uses, and its short timeframe only allows for a limited number of participants.


There’s no way I can prove to you that I didn’t just walk up to the board and place these darts where you see them. Nor is there any way or anyone to corroborate that I did indeed land those three bullseyes in consecutive throws: one double and two singles. But I wouldn’t be writing about it if I didn’t.

Because I did just that: one, two, three.

I had walked out the back door with darts in hand initially intent on throwing a few rounds. Then I saw the latest batch of scattered unripened figs that had fallen or been half-eaten and squirrel-flung to the patio and stepped to the line distracted by the mess. With three decidedly casual overhand tosses that had entirely no regard for proper or disciplined throwing form, coupled to a mental focus less on the board and more on picking up the grounded fruit, I landed the bullseyes three in a row. Single, double, single.

Then I forgot all about the figs and realized gape-mouthed and substantially giddy how easy it can be to do something you’ve long thought near impossible when you mentally get out of your own way.. and how hard it can be to mentally get out of your own way.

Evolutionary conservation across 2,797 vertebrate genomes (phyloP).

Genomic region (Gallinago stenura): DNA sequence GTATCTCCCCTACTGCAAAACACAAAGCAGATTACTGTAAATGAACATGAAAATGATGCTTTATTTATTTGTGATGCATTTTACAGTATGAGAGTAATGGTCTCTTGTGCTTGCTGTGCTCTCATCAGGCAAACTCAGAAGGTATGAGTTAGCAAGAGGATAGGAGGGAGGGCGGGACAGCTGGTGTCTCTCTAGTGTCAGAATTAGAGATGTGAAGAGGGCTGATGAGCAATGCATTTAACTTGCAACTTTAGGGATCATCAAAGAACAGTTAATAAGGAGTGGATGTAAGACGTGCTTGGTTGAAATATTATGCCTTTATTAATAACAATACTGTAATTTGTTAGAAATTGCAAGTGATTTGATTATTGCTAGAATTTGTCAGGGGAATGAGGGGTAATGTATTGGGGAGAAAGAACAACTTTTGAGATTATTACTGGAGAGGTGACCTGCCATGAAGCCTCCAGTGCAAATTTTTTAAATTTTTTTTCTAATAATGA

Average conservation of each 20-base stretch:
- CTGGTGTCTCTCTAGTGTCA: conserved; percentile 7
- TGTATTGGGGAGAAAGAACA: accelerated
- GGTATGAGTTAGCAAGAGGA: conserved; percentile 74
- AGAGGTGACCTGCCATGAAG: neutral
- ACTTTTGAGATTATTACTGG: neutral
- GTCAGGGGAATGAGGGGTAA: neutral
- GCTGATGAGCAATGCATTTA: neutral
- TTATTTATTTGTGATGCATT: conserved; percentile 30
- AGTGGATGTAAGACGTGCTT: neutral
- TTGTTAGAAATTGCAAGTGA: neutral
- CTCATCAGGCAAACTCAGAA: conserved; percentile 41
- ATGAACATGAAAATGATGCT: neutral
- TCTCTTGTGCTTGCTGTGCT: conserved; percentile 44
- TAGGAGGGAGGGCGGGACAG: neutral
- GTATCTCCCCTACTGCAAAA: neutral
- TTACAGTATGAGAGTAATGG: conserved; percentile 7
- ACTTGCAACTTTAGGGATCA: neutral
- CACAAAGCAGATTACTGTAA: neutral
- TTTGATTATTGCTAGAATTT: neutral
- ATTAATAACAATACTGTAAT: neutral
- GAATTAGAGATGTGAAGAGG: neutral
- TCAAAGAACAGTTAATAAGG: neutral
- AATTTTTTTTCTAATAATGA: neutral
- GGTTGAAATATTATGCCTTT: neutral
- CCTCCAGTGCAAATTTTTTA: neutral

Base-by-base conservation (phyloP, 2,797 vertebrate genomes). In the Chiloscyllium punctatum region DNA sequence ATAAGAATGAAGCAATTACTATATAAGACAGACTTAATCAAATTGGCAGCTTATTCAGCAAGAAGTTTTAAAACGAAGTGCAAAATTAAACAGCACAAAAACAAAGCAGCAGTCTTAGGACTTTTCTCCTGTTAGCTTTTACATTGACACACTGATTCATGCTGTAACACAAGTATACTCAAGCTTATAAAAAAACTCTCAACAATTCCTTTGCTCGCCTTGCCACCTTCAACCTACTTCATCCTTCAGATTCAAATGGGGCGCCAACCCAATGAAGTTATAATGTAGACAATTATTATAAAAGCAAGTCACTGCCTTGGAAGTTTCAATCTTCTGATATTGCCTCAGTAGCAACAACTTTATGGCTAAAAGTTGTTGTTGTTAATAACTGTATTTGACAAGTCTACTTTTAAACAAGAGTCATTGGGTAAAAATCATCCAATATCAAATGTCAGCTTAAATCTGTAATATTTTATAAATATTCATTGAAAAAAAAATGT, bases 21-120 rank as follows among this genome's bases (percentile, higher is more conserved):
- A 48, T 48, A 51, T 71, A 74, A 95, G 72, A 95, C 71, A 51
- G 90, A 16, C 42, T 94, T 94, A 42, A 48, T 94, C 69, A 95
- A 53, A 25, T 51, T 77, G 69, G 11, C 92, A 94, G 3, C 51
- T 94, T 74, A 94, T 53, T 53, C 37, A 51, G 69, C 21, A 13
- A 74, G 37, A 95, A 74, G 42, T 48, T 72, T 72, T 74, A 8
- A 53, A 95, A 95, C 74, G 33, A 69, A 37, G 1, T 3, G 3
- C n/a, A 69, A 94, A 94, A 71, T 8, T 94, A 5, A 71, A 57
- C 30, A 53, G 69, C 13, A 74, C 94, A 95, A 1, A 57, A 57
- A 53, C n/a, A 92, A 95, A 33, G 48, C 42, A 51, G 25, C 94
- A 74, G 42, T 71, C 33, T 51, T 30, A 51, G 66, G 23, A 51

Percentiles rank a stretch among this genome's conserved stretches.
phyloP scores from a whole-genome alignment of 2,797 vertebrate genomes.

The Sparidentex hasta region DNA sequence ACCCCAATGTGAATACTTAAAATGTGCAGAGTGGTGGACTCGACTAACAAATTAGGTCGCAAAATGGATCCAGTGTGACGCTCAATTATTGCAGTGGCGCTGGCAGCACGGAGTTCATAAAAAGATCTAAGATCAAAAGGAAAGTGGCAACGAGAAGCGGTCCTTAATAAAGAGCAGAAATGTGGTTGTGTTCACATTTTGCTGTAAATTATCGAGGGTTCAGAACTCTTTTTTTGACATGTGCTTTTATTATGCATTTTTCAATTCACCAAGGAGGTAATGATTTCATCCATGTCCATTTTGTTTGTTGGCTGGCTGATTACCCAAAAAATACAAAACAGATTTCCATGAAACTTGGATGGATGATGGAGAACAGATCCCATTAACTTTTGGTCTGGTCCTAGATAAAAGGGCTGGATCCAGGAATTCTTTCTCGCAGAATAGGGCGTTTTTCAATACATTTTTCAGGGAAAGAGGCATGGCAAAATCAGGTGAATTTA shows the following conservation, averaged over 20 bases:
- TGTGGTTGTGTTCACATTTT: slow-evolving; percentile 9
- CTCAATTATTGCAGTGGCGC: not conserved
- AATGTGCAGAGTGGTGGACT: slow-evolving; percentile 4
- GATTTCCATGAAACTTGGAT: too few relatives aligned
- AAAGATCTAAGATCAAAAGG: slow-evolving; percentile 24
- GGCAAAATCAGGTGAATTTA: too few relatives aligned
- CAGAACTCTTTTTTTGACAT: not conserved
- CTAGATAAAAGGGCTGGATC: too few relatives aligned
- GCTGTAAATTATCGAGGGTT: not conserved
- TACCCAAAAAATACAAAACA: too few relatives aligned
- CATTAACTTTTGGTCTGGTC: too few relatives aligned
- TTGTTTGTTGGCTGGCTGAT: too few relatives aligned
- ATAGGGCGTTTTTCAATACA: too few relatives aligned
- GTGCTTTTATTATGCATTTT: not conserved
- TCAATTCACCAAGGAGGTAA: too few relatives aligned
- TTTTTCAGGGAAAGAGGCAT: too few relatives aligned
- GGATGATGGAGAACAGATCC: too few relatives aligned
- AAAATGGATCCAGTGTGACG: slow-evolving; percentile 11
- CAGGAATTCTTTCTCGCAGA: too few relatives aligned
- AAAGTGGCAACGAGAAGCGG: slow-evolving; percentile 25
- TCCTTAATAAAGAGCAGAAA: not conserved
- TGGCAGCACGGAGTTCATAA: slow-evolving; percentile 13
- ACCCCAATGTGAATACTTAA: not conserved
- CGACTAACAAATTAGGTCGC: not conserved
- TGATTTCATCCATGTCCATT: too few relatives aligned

Then I picked up the figs.

I’m Published In New Zealand

As you might remember, a year ago in October I had something of a miracle encounter on Ballona Creek with a stricken gull whose injury most certainly would have proven fatal had I not been able to come to its rescue beyond my wildest imaginings.

Well, around the anniversary of that amazing incident, I got an email from a woman last month in New Zealand who endured a similar encounter with a gull that ended up on her deck, its beak entwined shut in fishing line. Unfortunately the gull flapped into the sea and paddled away to its heartbreaking fate before she could capture it. In the aftermath she got on the internet to see if anyone else had experienced a similar situation and found my post.

Deciding to write about it for a local magazine there she wrote me to ask permission to use a photo of the bird to accompany her article, which I didn’t hesitate to grant. She sent me the link today to the digital version of the November issue of Ponsonby News, and sure enough there’s my picture of the gull at the top left of page 90 (click for a larger version).